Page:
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Mubarak forces government to resign; Obama urges him to deliver on promises

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President Obama discussed the protests in Egypt, calling on the government to hear the voices of its people.

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Washington Post Foreign Service
Friday, January 28, 2011; 7:12 PM

CAIRO - Egyptian President Hosni Mubarak ordered his Cabinet ministers to resign early Saturday but also vowed to remain in power himself and backed his government's use of force to quell the massive protests that have challenged his 30-year rule.

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Speaking on state television shortly after midnight, minutes before he spoke by telephone with President Obama, Mubarak lamented rioting and clashes with police Friday that led him to deploy military units on the streets of the capital.

"I take responsibility for the security of this country and the citizens," he said, adding that he would not allow fear and chaos to take hold in this nation of more than 80 million people.

He said he would give the new government "very specific goals" to improve the lives of the people.

About an hour later in Washington, Obama said he had just spoken to Mubarak and told him that "he has a responsibility to give meaning to those words" and deliver on his promise to address people's grievances.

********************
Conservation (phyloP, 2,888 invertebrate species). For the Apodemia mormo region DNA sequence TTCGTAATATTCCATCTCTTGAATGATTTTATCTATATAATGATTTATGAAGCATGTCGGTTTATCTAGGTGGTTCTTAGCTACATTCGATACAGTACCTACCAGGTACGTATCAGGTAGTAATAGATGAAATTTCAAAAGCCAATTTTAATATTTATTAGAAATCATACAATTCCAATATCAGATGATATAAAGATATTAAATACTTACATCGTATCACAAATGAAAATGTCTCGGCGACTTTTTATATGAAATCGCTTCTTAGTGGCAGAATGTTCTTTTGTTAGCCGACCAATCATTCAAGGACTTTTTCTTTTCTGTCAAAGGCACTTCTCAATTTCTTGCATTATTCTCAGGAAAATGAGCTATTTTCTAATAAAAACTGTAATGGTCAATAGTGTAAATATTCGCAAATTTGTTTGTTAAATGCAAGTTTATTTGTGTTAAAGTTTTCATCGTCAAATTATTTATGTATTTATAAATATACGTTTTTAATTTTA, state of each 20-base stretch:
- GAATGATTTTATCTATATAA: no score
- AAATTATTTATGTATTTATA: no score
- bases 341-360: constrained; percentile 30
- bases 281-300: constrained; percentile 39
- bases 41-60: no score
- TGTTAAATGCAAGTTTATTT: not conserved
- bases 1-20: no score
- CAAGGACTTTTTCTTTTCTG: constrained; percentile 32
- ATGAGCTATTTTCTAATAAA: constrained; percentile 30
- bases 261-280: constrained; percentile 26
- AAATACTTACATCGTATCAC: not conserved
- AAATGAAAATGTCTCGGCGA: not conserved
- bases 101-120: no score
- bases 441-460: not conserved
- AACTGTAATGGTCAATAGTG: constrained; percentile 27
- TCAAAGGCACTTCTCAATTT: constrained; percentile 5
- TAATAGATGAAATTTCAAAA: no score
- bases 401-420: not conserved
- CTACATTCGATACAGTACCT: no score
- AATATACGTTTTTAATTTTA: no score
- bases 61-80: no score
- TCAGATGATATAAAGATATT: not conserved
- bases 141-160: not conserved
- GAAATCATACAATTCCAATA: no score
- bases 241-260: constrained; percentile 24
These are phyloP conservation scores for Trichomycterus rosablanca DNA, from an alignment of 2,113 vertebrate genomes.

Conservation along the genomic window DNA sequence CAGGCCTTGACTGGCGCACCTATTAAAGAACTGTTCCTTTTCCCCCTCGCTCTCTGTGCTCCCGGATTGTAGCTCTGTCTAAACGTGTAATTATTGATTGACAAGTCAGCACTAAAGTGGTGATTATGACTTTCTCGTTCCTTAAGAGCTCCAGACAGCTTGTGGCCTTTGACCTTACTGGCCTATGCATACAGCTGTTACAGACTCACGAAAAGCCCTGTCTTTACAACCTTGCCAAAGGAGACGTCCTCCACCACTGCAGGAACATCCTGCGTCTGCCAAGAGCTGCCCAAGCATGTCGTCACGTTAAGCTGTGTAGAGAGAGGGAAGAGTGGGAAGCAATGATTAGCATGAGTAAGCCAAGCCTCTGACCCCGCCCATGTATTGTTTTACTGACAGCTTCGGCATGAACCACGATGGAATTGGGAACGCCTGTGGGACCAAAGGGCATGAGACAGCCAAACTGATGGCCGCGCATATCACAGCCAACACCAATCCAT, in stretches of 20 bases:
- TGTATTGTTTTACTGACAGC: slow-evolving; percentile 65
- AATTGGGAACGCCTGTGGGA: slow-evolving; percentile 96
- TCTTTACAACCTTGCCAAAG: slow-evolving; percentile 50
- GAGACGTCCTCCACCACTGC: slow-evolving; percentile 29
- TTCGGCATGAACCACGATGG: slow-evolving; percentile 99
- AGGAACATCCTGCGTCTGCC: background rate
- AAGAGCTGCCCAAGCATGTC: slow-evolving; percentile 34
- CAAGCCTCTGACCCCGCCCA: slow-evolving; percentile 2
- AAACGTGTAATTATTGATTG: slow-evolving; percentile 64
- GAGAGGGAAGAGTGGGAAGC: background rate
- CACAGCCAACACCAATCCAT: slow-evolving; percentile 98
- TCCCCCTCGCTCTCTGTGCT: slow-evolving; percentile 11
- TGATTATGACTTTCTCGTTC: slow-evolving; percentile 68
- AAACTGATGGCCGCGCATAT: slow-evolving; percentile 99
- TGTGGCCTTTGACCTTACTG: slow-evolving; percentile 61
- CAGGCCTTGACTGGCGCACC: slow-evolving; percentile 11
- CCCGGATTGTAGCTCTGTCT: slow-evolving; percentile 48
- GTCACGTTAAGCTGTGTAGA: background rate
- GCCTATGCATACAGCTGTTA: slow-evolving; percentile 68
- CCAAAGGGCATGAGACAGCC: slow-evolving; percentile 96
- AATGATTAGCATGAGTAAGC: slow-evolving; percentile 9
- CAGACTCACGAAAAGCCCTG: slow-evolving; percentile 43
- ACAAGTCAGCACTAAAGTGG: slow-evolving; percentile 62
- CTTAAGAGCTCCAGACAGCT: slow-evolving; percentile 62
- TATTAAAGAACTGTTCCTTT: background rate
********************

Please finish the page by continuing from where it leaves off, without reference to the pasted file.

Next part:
"I want to be very clear in calling on the Egyptian authorities to refrain from any violence against peaceful protesters," Obama said at the White House. "The people of Egypt have rights that are universal," including the right to assembly and free speech. "These are human rights, and the United States will stand up for them everywhere."

Obama also said demonstrators "have a responsibility to express themselves peacefully."

Mubarak spoke after military units deployed in the streets of Cairo and protesters attacked offices of the government and ruling party, with crowds of opposition demonstrators defying an overnight curfew.

In some parts of the capital, the protests appeared to grow more violent, and demonstrators looted and burned the headquarters of the ruling National Democratic Party, attempted to storm government buildings and attacked a police station. But in other parts, an apparently festive atmosphere prevailed, as demonstrators warmly greeted newly deployed army troops and urged them to join the protests. Unlike the police, the military did not appear to be battling the demonstrators.

By late night on Friday, police had largely abandoned the streets of the capital to the remaining bands of protesters.

By blaming the cabinet under Prime Minister Ahmed Nazif for the turmoil, Mubarak, 82, hoped to sidestep demands for his resignation after three decades of autocratic rule. He said he had asked the government to give the demonstrators the "space" they needed to voice their grievances and was "so sorry" to see protesters and police injured in clashes.

"There is a very thin line between freedom and chaos," he declared. "I am absolutely on the side of freedom for each citizen, and at the same time I am on the side of the security of Egypt. And I would not let anything dangerous happen that would threaten peace . . . and the future of the country."


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